I know that lately, we have all had our miseries about the team’s offense and with good reason. At this point, they don’t really look like one capable of contending for a playoff spot, so that is where a lot of the current consternation is going to be at. So, instead of negativity all the time, where I want to point a lens of happiness is at a member of the bullpen who has endured the worst of times with this club, sometimes even providing those worst of times himself - Luis Garcia.
Right now, you’re probably thinking, “Who cares about Garcia?” and I honestly wouldn’t blame you. Early in his career, Garcia was the guy Phillies fans least wanted to see trotting in from the bullpen since he always seemed to create more havoc than put it out. Nowadays, though, Garcia has been extremely dependable to get out when needed. We all know the story of how he got here, so there is no need to rehash that again. Instead, let’s focus on how he is actually performing.
It started last year when it seemed that all of a sudden, Luis Garcia went from a groan-inducing reliever to someone that could be trusted in high leverage situations. While he didn’t lead the team in that category (that would be the closer, of course), he was one of the top three arms to be used when the game was on the line last season. This year, he has quietly been almost as successful. 2018 for Garcia can be broken up into three separate parts which you can see here (yes, small sample sizes):
Luis Garcia 2018
|3/29 - 5/16||16||2.81||3.34||19.1%||9.5%||0||50.0%||27.5%||0.202|
|5/17 - 6/12||8.2||8.31||3.96||27.5%||0.0%||2.1||48.1%||29.6%||0.402|
|7/23 - 8/12||8||0.00||1.16||43.8%||12.5%||0||50.0%||21.4%||0.263|
The middle stretch is where Garcia found the most issues. It’s also the point right before he went on the disabled list with a wrist injury. He hadn’t given up any home runs before that, but in the midst of that stretch of time, the ones he did give up killed him, inflating his ERA well above what were some very good peripheral numbers. That stretch also marked a time when Garcia began to pitch away from what had made him successful thus far into the season:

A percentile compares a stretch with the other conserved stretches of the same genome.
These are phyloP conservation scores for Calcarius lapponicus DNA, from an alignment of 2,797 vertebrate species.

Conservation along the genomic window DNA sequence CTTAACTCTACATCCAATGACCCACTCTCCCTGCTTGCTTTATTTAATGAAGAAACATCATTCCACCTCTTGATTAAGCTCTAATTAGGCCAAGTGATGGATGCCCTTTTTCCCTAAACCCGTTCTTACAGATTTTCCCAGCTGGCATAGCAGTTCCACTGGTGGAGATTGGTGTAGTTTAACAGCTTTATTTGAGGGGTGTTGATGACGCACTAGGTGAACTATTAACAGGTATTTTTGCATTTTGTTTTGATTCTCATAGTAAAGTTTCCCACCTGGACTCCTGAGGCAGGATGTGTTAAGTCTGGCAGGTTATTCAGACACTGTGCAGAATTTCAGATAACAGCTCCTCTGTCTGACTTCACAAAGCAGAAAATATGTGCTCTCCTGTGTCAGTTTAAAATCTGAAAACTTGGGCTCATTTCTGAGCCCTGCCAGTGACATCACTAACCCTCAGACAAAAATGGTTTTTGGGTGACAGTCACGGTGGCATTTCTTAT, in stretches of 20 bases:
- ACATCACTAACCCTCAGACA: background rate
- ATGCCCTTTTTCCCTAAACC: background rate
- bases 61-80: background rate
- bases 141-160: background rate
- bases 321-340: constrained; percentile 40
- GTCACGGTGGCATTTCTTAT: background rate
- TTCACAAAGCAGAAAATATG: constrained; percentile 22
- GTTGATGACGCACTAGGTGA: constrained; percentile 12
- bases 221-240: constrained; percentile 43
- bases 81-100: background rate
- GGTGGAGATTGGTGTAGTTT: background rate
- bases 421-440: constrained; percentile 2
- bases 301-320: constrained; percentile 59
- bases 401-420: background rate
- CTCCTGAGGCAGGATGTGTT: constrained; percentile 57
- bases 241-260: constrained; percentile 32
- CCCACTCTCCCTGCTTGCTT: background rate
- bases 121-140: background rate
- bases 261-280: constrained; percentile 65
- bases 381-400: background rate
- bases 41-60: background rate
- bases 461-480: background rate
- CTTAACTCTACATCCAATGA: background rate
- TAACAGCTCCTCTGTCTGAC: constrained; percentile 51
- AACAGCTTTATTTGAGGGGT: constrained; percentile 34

You can see that for some reason in the middle of June, Garcia started relying more on his splitter than usual (note: Brooks Baseball calls it a changeup; everyone else calls it a splitter. I’m calling it a splitter from here on out). It could have something to do with his wrist bothering him as he wasn’t able to throw his slider as much if he was in pain, but since he has come back to the team, he has begun to show that something is different. He is striking men out at a higher clip than at any point this year, he’s generating groundballs more often and he’s been pretty much dominant since that return from the disabled list. It’s apparent that getting that wrist healthy has helped him regain trust in his best pitch as well. It stands for good reason too. According to Fangraphs, out of all 157 relievers who have thrown at least 30 innings and have registered sliders, Garcia’s slider is the 31st most effective pitch. He has been showing a repeatable ability to get whiffs on the pitch as well, watching his whiffs per swing climb on the pitch as his career has gone on. It shows a pattern of a pitcher who is, later on in his career, starting to get better.
With all the baseball that has been difficult to watch in the last week, having a bullpen that for the most part has been one of the better ones in baseball lately to fall back on is comforting. Knowing that pennant races can come down to who is better in the late innings means that a team better be prepared to handle those tough pressure situations. Luis Garcia, after being the poster boy for relief struggles from the Phillies the past few years, has shown that he has grown as a pitcher and can be relied on for most any situation. It’s refreshing to see after what we had to watch earlier in his career.